Turning Inward & Purposefully Educating Our Own
This week delegates of the Assembly of First Nation’s conference on education are gathering in Gatineau to discuss the state of Indigenous education in Canada (see Ellen Gabriel’s take on the issue). There are a lot of over-whelming problems. Indigenous education is chronically underfunded and chronically unfairly funded. Provincial curricula does not meet the needs of our nations or our students (see Sarah Hunt’s recent article MediaINDIGENA), and as a recent article by Amanda Gebhard in Briarpatch Magazine the current system is a “pipeline to prison” for many Indigenous youth, not to mention a pipeline to imposed poverty, suicide and a host of other symptoms of colonialism. At its very best, the current education system does next to nothing to teach Indigenous kids their languages, to connect them to their homelands and Knowledge Holders or to teach them and their non-Native counterparts an accurate account of Indigenous-state relations.
Everyone agrees that the system is broken. Everyone agrees that education is important.
Aboriginal organizations and educators have been calling for change for decades, actually for centuries if you include Indigenous resistance to the residential school system. There are good people within the system. There are good programs within the system. But these are still always the exception. The Canadian state holds the purse strings and a vested interest in disconnecting Indigenous youth from their lands, languages, Elders and cultural and political traditions. When Indigenous Peoples are disconnected from their lands, it is easier to exploit those lands. When Indigenous Peoples do not know their own history and political traditions, it is easier for the government to sell the idea that their solution is the only possible way out of a myriad of social problems they caused in the first place. When Indigenous Peoples do not know their own languages and traditions of leadership, it is much easier to control leaders by exerting pressure and political agendas on band councils, regional and national Aboriginal organizations. When Indigenous Peoples do not know we are strong, it is easier to continually position us as weak.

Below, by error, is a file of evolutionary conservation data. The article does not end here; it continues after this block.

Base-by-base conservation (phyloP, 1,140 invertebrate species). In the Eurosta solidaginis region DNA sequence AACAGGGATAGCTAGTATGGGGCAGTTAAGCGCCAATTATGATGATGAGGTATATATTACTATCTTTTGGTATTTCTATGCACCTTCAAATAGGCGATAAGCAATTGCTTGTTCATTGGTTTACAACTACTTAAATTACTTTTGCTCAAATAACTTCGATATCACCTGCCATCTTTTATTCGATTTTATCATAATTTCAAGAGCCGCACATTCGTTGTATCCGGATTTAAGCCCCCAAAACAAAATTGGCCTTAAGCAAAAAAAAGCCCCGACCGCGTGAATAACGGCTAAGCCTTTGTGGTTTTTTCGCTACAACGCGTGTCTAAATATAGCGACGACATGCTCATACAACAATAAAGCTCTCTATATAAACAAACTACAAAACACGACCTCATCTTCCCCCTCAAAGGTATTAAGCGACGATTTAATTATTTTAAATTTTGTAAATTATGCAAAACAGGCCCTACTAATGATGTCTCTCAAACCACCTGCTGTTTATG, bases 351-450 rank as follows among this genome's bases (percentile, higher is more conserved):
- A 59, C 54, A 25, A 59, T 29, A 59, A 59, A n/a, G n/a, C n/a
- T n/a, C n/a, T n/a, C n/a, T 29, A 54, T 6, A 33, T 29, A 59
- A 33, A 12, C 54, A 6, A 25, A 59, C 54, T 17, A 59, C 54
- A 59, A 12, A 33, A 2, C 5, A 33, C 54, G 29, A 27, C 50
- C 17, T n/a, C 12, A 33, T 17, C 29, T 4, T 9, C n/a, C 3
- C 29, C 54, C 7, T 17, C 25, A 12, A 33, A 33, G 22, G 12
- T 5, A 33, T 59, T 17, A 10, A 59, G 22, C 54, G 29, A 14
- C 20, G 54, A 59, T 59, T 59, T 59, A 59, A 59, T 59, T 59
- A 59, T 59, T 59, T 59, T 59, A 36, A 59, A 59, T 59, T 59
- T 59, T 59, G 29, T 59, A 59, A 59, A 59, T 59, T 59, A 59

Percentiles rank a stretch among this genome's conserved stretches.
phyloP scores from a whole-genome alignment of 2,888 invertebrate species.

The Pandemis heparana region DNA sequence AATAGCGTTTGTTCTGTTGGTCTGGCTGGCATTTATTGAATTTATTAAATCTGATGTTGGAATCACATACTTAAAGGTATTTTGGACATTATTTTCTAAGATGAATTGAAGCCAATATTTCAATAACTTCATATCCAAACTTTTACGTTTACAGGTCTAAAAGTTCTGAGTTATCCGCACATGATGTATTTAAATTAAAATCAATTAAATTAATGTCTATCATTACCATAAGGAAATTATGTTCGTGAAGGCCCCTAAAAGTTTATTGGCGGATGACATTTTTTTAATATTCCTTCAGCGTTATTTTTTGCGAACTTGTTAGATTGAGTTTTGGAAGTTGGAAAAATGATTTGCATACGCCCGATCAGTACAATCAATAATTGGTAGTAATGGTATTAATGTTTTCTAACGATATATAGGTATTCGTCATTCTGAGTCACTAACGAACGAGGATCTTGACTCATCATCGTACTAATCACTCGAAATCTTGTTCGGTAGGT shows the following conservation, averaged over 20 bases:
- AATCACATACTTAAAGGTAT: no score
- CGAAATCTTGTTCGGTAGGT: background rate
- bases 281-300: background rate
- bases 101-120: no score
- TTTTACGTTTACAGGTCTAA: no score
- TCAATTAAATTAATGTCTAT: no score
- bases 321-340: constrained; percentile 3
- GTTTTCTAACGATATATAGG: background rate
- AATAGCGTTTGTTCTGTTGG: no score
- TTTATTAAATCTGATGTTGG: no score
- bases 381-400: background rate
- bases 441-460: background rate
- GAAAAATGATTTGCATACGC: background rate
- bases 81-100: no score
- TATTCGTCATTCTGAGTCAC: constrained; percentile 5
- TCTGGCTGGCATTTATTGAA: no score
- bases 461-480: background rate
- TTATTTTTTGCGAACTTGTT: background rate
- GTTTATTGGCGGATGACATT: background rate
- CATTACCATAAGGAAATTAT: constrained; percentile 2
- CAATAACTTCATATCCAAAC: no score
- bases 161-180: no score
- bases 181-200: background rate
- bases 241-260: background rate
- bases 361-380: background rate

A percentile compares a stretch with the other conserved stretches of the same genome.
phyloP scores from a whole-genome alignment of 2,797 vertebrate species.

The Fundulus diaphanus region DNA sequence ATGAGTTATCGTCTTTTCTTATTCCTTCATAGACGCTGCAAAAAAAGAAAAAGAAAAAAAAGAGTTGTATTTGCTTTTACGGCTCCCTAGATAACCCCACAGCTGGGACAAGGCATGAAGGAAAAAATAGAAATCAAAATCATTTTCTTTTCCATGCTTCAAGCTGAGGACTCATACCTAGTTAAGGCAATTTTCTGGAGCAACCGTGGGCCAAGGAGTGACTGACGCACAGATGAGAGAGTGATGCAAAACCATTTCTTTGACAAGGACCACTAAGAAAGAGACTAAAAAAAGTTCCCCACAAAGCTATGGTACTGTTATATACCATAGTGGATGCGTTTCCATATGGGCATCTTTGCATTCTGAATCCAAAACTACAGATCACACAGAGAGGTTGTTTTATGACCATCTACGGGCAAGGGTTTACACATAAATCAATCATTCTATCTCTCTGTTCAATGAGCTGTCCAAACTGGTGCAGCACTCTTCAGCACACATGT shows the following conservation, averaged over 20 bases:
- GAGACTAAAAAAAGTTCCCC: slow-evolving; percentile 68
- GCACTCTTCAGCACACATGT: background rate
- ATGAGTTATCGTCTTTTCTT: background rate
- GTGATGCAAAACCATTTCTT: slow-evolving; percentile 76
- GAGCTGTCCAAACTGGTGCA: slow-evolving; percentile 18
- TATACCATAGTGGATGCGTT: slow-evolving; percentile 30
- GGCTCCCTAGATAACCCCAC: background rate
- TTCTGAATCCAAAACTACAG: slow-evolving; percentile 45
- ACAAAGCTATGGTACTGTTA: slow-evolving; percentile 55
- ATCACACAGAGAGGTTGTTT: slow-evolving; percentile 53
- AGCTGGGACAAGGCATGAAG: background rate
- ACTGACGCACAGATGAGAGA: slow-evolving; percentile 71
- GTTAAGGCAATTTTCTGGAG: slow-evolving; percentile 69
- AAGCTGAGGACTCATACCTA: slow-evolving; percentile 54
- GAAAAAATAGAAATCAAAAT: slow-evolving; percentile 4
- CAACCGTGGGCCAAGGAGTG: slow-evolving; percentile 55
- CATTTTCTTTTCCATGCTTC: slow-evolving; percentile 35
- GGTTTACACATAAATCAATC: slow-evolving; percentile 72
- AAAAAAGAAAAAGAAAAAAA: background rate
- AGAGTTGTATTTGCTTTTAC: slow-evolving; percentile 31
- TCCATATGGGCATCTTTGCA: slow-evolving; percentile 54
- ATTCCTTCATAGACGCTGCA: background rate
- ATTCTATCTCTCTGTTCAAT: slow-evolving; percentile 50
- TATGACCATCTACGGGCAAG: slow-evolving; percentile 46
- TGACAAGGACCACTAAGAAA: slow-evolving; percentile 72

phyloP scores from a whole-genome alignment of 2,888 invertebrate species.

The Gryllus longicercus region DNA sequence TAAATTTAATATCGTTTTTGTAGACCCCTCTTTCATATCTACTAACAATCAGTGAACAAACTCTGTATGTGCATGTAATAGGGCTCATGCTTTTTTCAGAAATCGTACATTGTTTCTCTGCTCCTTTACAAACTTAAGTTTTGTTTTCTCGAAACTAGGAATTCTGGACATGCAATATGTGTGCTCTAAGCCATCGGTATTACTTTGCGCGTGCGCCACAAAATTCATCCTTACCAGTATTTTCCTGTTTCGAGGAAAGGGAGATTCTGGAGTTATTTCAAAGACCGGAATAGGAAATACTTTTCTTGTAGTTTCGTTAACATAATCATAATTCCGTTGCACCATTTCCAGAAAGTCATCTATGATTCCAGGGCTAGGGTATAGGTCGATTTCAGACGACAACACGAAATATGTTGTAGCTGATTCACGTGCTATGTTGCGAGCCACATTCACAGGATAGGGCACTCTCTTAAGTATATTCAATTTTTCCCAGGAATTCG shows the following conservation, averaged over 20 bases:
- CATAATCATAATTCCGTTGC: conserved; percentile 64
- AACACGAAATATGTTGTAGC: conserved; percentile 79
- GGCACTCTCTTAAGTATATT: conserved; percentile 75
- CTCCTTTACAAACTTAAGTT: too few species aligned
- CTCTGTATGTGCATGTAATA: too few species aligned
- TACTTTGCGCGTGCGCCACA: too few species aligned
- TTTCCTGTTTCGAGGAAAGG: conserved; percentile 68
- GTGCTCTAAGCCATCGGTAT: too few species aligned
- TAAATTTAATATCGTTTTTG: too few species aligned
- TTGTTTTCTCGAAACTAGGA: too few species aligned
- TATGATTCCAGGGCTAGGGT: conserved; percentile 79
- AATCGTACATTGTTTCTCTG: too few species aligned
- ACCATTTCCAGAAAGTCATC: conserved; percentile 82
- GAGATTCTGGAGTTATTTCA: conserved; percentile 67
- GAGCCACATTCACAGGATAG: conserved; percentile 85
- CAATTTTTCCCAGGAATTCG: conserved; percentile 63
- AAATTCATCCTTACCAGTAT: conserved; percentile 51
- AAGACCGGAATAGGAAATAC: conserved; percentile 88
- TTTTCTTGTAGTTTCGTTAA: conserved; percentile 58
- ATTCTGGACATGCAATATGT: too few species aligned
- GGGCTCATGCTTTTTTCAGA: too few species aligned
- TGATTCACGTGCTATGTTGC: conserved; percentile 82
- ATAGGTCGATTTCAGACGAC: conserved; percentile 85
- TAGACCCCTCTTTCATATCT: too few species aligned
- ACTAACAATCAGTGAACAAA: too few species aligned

Canadian governments are not going to fix the problem, in fact, I think it is only going to get worse. The current Canadian education system trains people to uphold colonialism by silencing Indigenous languages, by erasing the history and contemporary reality of Indigenous-state relations and by ignoring Indigenous intellectual traditions. Most Canadians come out of the system unaware that “the Indians” still exist and unable to name the reserve closest to where they live, let alone knowing anything of substance about us or their relationship to us. Creating a society ignorant of its oppressive nature allows the oppression and injustice to continue.
The system is doing exactly what it was designed to do.
The focus on fixing Indigenous education depends entirely on how you define the problem. A 2012 Windspeaker article on "Canada's Aboriginal Education Crisis" sites a report form the Canadian Centre for the Study of Living Standards that states "$71.1 billion will be added to Canada’s economy if Aboriginal people attain the same educational levels as other Canadians". This says a lot about the government's motivation for improving Indigenous education - it is to increase the profitability of the Canadian economy.
Let me be very clear - our children are not a resource to be exploited by the Canadian economy.
I know that many of us work hard outside of the system to ensure that we are learning from our Knowledge Holders, on the land, in our languages, and many of us are highly engaged in our communities. Many of us are involved in a myriad of projects to decolonize our children’s education. Many Indigenous parents whose kids are in the public education system spend hours upon hours after school, in the summer and on the weekends immersing their kids in their own nation-specific education traditions. I want all Indigenous children to have these opportunities. If Indigenous parents had the choice, a large number of us would chose to immerse our kids in educational experiences where they could learn their own languages, histories, and intellectual traditions using Indigenous pedagogies and where our children are honoured and celebrated for their unique gifts, talents and interests.